shortages, Director William Nierenberg surprised Judith and me in a SIO laboratory as we were using laser pulses to remove encrustation’s from a renaissance statue. “What are you doing?” Bill asked. “I am doing oceanography,” I replied.
Roger and I have collaborated on a number of papers: on a global compilation of the seasonal change in sea level, on an attempt to infer the melting of the Greenland ice cap from the slowing of the Earth’s rate of rotation and the motion of the pole toward Greenland, and on a 1977 National Academy of Sciences report (11) in which we traced the partition CO2 among the atmosphere, ocean, and biosphere. Roger’s way of working was anything but analytical; rather he followed a Sherlock Holmes procedure of eliminating one hypothesis after another. In doing his sums, he showed an accountant’s revulsion for dropping nonsignificant digits.
But my thoughts of Roger are not particularly related to these joint publications. He was my friend for 50 years. I remember weekends in the Revelle cottage in Julian, and sailing in the Aegean. I remember all-night sessions of Roger and Harry Hess at the Cosmos Club. I remember 9 months in the South Pacific, with a luncheon hosted by the Crown Prince, now King, of Tonga. I remember sleepless nights with Roger and John Steinbeck on the drilling ship CUSS I in Mexican waters prior to the demise of the MOHOLE Project.
Toward the end of his life, Roger’s health deteriorated; he walked in pain and with some difficulty. One year before his death, I was visiting John Knauss, then Administrator of The National Oceanographic and Atmospheric Administration (NOAA), to seek help for the Heard Island Expedition, when Roger unexpectedly showed up. He had walked the endless corridors of the commerce building to lend his silent support. During the expedition, when all the equipment was demolished in a gale on station in the South Indian Ocean, Roger sent a soothing message by fax: “Wish I were with you; and then I am glad I’m not.” Roger was upset by a critical news article on the Heard Island Expedition published in Science (14) and wrote a letter to the editor starting with the words: “Shame on you” (15). It was to be the last thing Roger published (Fig. 5).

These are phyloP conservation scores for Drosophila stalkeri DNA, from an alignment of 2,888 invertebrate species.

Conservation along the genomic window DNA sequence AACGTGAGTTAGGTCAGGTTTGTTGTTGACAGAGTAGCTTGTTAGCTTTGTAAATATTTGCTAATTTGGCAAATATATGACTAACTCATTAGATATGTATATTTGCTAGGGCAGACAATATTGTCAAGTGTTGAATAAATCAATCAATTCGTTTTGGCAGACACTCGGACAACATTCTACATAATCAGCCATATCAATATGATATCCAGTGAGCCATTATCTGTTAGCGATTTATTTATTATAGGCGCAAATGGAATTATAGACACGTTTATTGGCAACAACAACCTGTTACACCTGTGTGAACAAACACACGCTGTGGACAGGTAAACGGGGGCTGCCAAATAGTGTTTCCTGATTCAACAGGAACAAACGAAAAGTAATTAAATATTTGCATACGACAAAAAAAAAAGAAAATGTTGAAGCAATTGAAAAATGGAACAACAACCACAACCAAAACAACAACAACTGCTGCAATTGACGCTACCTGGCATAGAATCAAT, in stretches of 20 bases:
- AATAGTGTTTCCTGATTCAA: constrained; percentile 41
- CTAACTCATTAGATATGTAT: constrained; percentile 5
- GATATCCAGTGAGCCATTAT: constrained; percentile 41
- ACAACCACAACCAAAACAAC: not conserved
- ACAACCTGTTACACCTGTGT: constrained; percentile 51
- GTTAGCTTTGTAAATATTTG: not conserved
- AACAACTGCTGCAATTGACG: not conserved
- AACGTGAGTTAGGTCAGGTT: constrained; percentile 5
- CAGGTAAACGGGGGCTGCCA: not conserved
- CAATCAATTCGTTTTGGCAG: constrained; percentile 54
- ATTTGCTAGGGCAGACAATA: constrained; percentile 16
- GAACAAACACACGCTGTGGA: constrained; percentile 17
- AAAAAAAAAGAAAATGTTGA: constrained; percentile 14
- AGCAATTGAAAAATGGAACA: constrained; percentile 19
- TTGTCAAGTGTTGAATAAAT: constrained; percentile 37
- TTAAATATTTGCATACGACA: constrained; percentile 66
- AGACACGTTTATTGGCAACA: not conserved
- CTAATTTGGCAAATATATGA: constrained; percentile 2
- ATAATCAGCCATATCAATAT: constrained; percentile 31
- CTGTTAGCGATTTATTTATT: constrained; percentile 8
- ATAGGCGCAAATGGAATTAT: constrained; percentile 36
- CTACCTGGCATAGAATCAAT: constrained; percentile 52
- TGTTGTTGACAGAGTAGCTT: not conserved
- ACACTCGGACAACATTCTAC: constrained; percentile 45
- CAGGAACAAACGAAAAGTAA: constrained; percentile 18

In an obituary for the Independent of London (12), the oceanographer Henry Charnock spoke for many of us when he noted that, “[f]or an informed view on earth science, and on its repercussions on the human predicament, he was in a class of his own.”
Deborah Day at Scripps Archives is responsible for much of this material.
1. Revelle, R. ( 1956 ) The Biological Effects of Atomic Radiation: A Report to the Public ( National Academy of Sciences , Washington, DC ).
2. Sverdrup, H. , Director of Scripps Institution of Oceanography . Letter to Comdr. Roger Revelle, Cosmos Club, Washington, DC, September 25, 1947 . Roger Revelle Papers (MC 6), Box 2, Folder 10. SIO Archives, UCSD .
3. Revelle, R. Letter to Dean M. P. O’Brien, University of California, Berkeley, November 7, 1947 . Roger Revelle Papers (MC 6), Box 2, Folder 10. SIO Archives, UCSD .
4. Fox, D. , Hubbs, C. , McEwen, G. , Shepard, F. & ZoBell, C. Letter to Robert Sproul, President of the University of California, Office of the President, Berkeley, April 12, 1950 . S. V. “Scripps Institution of Oceanography. Part I: Directorship 1947–50.” Bancroft Library , University Archives , University of California , Berkeley .
5. Revelle, R. & Suess, H. E. ( 1957 ) Tellus 9 , 18–27 .
6. Revelle, R. , Broecker, W. , Craig, H. , Keeling, C. D. & Smagorinsky, J. ( 1965 ) Restoring the Quality of our Environment: Report of the Environmental Pollution Panel, President’s Science Advisory Committee ( The White House , Washington, DC ), pp. 111–133 .
7. Revelle, R. ( 1982 ) Sci. Am. 247 , 35–43 .
8. Daddario, E. Q. “The Revelle Impact,” Transcription of a speech delivered at the Scripps Institution of Oceanography , March 10, 1984 , p. 3 . Accession 84–14. SIO Archives, UCSD .
9. Revelle, R. “On Starting a University,” Manuscript prepared but not published by Daedalus , 1974 , p. 3 . Roger Revelle Papers (MC6A), Box 158, Folder 19. SIO Archives, UCSD .
10. Lister, P. , “Revelle Awarded National Medal of Science ‘90,” San Diego Daily Transcript , June 27, 1990 , p. 1A .
11. Revelle, R. & Munk, W. H. ( 1977 ) Energy and Climate ( National Academy of Sciences , Washington, DC ), pp. 140–158 .
12. Charnock, H. , “Professor Roger Revelle,” The Independent (London) , August 5, 1991 .
13. Day, D. “Memorandum of Conversation with Dr. Francis P. Shepard , July 27, 1981 . SIO Archives, UCSD .
14. Cohen, J. ( 1991 ) Science 252 , 912 .
15. Revelle, R. ( 1991 ) Science 253 , 118 .